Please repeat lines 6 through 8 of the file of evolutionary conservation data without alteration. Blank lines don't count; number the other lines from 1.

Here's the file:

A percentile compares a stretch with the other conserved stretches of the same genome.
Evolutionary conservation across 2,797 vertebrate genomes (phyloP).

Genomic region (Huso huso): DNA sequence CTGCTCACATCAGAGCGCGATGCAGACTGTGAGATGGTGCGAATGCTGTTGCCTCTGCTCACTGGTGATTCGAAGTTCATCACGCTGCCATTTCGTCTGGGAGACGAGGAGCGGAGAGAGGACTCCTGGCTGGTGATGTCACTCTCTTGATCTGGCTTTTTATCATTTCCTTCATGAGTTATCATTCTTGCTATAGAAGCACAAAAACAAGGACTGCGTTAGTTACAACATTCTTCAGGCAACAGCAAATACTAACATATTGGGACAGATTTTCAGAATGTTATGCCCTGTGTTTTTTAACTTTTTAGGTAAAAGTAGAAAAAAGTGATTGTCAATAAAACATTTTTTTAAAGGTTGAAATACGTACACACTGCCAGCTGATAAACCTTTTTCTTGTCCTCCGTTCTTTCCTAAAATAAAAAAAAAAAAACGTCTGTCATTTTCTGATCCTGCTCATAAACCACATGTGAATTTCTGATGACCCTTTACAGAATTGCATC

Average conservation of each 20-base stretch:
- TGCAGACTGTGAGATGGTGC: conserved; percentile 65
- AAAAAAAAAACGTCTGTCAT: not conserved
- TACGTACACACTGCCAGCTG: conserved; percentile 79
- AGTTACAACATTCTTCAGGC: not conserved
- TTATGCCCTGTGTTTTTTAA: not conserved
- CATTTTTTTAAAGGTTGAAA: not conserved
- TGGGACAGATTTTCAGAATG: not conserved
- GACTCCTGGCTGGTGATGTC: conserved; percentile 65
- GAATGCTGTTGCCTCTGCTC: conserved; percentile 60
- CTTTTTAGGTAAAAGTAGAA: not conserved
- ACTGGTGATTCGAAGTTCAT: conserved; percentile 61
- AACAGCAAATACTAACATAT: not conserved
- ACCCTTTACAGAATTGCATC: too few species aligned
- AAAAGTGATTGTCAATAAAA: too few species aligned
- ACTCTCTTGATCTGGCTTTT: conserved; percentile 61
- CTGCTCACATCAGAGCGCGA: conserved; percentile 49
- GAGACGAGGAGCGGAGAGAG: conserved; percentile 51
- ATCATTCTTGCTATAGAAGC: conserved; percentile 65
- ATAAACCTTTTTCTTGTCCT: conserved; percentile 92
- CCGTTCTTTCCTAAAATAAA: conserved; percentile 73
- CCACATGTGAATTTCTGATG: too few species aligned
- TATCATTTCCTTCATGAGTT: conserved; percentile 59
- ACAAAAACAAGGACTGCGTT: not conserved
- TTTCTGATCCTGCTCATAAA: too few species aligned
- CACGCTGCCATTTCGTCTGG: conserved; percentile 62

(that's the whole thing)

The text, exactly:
- AAAAAAAAAACGTCTGTCAT: not conserved
- TACGTACACACTGCCAGCTG: conserved; percentile 79
- AGTTACAACATTCTTCAGGC: not conserved